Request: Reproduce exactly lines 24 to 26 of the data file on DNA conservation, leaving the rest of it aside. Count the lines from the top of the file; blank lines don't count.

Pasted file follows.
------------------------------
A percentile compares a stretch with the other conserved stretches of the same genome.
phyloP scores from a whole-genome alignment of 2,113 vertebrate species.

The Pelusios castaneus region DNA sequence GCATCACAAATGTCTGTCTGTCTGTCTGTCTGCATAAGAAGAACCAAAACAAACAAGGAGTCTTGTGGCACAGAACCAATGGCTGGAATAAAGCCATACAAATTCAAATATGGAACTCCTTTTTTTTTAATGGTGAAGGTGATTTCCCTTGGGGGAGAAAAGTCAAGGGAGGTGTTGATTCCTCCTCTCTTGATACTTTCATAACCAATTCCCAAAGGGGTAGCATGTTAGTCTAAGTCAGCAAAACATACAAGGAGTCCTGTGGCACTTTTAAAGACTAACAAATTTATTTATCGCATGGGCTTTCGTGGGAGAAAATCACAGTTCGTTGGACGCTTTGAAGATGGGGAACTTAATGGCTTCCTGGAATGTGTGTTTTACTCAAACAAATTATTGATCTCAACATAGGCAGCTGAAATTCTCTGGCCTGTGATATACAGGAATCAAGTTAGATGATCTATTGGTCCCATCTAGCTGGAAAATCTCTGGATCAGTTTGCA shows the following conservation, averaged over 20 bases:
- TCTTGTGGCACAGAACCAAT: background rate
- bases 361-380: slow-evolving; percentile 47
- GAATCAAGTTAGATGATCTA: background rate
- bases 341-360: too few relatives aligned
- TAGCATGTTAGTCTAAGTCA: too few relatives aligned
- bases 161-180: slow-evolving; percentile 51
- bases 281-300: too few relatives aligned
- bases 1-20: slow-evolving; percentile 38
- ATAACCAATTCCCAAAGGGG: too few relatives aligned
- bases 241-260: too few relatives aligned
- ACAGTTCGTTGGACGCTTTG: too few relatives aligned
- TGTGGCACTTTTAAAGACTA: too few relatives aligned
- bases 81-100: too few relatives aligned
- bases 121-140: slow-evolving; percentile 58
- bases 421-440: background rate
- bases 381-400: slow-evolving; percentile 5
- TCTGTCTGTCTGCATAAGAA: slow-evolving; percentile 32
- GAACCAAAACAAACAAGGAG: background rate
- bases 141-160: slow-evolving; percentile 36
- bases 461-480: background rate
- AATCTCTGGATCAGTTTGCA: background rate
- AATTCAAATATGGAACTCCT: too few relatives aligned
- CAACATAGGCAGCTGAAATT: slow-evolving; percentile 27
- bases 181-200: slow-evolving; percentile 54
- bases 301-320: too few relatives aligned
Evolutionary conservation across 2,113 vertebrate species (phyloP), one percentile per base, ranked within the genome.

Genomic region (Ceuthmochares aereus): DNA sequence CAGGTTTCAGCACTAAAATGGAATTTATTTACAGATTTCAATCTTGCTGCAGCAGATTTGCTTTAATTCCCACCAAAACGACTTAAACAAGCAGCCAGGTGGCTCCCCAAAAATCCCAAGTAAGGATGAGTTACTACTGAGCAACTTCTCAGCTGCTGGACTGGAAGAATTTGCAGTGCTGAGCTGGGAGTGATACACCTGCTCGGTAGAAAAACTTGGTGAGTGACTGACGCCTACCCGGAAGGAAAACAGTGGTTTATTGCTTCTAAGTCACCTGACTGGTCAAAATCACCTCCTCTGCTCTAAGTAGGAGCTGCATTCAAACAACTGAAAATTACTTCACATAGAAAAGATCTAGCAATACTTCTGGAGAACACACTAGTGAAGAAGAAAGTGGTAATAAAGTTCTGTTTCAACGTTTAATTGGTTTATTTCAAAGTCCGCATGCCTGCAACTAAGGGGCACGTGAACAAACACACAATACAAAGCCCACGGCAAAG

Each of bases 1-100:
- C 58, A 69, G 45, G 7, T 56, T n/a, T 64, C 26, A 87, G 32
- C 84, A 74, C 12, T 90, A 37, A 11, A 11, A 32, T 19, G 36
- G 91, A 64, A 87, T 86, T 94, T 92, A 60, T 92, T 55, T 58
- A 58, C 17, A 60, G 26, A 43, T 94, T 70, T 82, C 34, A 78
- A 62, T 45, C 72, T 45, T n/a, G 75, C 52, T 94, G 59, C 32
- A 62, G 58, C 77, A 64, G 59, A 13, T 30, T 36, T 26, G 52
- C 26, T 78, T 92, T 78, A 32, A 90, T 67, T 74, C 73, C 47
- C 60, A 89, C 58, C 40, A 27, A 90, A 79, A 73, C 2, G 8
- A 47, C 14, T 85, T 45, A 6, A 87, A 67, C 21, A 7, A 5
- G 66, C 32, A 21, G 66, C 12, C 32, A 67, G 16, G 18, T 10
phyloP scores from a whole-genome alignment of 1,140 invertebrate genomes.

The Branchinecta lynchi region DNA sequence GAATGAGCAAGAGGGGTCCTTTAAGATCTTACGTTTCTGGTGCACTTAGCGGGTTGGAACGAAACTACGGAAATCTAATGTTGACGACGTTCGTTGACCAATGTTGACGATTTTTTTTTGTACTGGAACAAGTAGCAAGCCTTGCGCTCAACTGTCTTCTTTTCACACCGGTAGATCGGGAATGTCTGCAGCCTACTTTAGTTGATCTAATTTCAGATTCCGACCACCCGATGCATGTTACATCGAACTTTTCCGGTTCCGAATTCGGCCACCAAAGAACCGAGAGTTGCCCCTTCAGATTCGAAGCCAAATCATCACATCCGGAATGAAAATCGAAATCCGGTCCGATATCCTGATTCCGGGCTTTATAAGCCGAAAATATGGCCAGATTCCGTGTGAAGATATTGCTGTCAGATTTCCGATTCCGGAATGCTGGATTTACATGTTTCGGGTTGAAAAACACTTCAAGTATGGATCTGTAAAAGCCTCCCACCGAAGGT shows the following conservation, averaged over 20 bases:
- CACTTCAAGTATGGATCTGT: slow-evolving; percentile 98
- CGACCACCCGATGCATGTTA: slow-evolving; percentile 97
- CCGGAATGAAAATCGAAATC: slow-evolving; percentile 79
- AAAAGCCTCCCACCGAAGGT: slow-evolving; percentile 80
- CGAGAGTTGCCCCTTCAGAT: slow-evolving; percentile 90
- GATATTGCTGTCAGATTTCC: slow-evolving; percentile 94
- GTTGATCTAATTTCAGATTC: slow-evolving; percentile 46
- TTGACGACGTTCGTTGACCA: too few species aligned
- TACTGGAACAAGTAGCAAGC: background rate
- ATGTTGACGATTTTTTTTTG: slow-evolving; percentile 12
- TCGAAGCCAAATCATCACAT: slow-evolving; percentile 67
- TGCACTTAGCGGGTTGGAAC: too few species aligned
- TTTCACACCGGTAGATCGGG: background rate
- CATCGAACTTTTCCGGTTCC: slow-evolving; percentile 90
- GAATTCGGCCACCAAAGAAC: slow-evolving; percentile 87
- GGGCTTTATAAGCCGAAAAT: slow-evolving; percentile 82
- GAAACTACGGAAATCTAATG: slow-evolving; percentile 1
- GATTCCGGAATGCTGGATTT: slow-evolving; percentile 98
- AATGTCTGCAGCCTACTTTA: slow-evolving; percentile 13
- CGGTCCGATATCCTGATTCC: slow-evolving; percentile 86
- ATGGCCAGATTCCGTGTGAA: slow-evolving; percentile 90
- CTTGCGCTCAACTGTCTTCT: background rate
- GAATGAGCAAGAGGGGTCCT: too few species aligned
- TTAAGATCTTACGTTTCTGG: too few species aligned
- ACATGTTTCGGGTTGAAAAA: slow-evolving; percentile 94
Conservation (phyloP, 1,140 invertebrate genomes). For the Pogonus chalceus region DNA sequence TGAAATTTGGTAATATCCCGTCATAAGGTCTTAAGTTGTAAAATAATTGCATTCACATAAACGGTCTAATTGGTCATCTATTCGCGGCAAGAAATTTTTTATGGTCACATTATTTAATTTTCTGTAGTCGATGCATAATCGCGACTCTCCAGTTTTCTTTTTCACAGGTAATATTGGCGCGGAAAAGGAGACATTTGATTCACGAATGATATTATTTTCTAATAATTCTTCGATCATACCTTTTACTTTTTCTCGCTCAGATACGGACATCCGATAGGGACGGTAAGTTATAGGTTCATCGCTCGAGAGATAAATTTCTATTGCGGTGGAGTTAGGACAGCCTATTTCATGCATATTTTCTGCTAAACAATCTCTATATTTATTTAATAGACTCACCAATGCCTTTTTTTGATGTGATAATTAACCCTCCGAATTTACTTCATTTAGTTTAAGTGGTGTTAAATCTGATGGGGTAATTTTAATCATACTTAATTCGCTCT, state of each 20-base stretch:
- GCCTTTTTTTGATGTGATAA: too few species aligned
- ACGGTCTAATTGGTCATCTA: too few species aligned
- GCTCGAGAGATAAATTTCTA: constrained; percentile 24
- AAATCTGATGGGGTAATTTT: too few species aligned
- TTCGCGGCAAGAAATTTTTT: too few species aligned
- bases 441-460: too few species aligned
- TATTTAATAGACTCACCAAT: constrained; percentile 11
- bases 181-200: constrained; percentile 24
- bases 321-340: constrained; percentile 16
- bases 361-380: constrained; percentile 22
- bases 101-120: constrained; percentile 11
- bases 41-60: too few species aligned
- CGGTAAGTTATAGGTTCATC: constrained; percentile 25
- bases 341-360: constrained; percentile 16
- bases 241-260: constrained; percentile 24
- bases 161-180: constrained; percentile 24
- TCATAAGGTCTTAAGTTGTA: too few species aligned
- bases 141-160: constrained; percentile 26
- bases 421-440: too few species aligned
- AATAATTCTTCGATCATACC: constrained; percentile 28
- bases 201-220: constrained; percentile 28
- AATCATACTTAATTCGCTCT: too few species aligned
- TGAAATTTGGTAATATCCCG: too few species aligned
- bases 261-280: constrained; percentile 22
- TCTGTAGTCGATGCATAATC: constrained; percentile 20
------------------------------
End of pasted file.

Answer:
- AATCTCTGGATCAGTTTGCA: background rate
- AATTCAAATATGGAACTCCT: too few relatives aligned
- CAACATAGGCAGCTGAAATT: slow-evolving; percentile 27